All Sotheby's New York catalogues (minus the flagship evening sales) will be accessible via a new 'experience' on the eBay site tailored for customers who are looking to discover premium art and collectables.

EBay describe Sotheby's as the "pre-eminent anchor tenant" on this new platform, providing both premium merchandise and its brand name, but there will be "other important partners" - including clients of Invaluable, the US-based provider of online live auctions who in May announced a partnership to bring live auctions of art and antiques back to the eBay platform.

Auctioneers will pay eBay a commission on each sale that takes place on eBay - although for now at least shoppers would pay Sotheby's directly for any purchases rather than use an online payment solution such as PayPal. That could, however, become an alternative payment method in the future.

Meanwhile, Christie's have announced further investment in their e-commerce. While Sotheby's plan is to work with eBay without making another heavy investment in technology, their rivals are taking a different path to capture more online business, announcing last week a $50m investment that will allow for more internet-only auctions and a website redesign. Last year Christie's, who held their first online-only auction in December 2011, conducted 60 online auctions generating 30% of their new buyers.

The recent TEFAF report found that online sales of art and antiques in 2013 represented only 5% of the art market (far below the average for luxury goods), but did expect online art and antiques sales to increase by about 25% a year for the next few years.

 

Sotheby's Online Partnerships - A Brief History

 

June 1999: Sotheby's partner with Amazon.com (who invest $35m in the auction house) to sell art and antiques through a jointly operated auction site, www.Sothebys.Amazon.com. The intention is to create a separate marketplace from Sotheby's existing auctions with dealer partners.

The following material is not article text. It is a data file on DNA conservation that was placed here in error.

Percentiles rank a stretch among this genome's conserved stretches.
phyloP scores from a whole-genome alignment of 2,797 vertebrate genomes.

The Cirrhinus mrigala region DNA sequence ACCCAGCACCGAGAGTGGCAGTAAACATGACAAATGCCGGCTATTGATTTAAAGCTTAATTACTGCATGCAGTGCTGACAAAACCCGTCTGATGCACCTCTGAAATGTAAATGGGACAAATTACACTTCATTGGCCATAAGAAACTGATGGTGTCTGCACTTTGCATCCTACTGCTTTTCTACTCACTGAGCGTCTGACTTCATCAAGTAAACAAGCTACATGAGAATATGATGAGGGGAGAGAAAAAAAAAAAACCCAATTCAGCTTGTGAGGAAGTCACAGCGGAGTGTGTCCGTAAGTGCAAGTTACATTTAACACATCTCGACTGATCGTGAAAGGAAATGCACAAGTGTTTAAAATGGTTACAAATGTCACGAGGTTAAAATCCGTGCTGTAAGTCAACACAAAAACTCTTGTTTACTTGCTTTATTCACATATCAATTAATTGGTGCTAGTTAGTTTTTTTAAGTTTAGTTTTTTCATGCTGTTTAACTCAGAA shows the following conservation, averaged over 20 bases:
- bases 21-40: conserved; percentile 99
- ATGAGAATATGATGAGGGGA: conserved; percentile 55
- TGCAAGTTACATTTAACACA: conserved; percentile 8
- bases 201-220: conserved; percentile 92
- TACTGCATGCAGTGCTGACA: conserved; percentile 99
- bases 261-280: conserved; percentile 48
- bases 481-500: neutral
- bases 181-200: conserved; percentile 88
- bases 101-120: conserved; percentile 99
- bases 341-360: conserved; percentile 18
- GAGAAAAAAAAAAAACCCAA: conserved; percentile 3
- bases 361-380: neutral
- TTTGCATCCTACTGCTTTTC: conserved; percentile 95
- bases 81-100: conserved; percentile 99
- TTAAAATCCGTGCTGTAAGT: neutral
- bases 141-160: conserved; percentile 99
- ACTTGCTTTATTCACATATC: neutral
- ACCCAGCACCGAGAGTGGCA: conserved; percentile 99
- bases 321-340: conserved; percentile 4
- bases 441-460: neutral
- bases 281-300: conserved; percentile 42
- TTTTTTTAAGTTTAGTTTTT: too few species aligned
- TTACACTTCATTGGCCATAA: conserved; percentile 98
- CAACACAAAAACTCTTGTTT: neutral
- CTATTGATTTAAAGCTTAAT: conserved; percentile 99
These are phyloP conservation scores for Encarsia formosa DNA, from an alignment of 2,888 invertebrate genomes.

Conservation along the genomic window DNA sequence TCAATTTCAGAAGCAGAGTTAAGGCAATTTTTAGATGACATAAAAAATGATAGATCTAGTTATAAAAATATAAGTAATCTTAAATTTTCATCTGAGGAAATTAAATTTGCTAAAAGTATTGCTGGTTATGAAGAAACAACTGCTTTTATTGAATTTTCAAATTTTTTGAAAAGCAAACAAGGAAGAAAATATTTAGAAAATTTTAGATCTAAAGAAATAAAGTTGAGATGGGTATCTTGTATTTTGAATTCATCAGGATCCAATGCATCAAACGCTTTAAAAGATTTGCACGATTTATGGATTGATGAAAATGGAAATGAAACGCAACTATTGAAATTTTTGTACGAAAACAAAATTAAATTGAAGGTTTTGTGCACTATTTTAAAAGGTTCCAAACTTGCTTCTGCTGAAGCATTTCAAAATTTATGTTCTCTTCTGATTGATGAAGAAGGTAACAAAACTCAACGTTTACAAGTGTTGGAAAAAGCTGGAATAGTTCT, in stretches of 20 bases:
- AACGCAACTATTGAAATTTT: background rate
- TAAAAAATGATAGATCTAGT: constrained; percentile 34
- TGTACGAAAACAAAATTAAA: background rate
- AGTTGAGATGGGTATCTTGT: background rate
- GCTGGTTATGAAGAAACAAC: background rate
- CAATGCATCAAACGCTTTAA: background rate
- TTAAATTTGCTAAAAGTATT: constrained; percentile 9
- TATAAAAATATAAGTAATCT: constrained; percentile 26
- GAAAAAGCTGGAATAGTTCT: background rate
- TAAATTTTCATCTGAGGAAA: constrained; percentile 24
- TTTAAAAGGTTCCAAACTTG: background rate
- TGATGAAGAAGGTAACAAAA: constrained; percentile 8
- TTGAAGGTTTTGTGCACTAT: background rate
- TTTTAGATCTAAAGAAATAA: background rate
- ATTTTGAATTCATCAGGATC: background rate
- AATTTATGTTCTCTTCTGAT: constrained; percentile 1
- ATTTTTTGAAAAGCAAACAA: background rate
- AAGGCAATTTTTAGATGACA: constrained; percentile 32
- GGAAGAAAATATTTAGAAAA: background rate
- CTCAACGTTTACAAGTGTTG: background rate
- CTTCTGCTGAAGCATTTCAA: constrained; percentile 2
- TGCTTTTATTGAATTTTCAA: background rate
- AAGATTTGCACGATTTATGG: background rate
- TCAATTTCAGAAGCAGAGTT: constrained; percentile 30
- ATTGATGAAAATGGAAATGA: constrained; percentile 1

October 1999: six months after eBay acquire West Coast auction house Butterfield & Butterfield for $260m, eBay launch Great Collections, a site offering more expensive merchandise sourced from reputable auction houses and dealers.

October 2000: Amazon and Sotheby's announce a 'friendly separation' and the dissolution of their jointly operated auction site, Sothebys.Amazon.com. The venture is plagued by customer service problems.

January 2002: Sotheby's and eBay announce a partnership. Sotheby's hire almost 200 staff to support the project to hold online auctions at Sothebys.Ebay.com.

August 2002: eBay announce the sale of Butterfield & Butterfield to London-based auction house Bonhams. Great Collections, now called eBay Premier, is shut down.

February 2003: Sotheby's announce that they will no longer hold sales on Sothebys.Ebay.com, revealing a loss of approximately $100m on Internet operations across three years. The partnership with eBay is officially dissolved in May.

January 2009: eBay Live Auctions, which integrated with eBay's marketplace, is closed. eBay had no way to authenticate or vet the antiques that were being sold.

August 2013: Amazon launch a fine art store with 40,000 works of art from more than 150 galleries and dealers.

July 2014: Sotheby's and eBay announce a second partnership.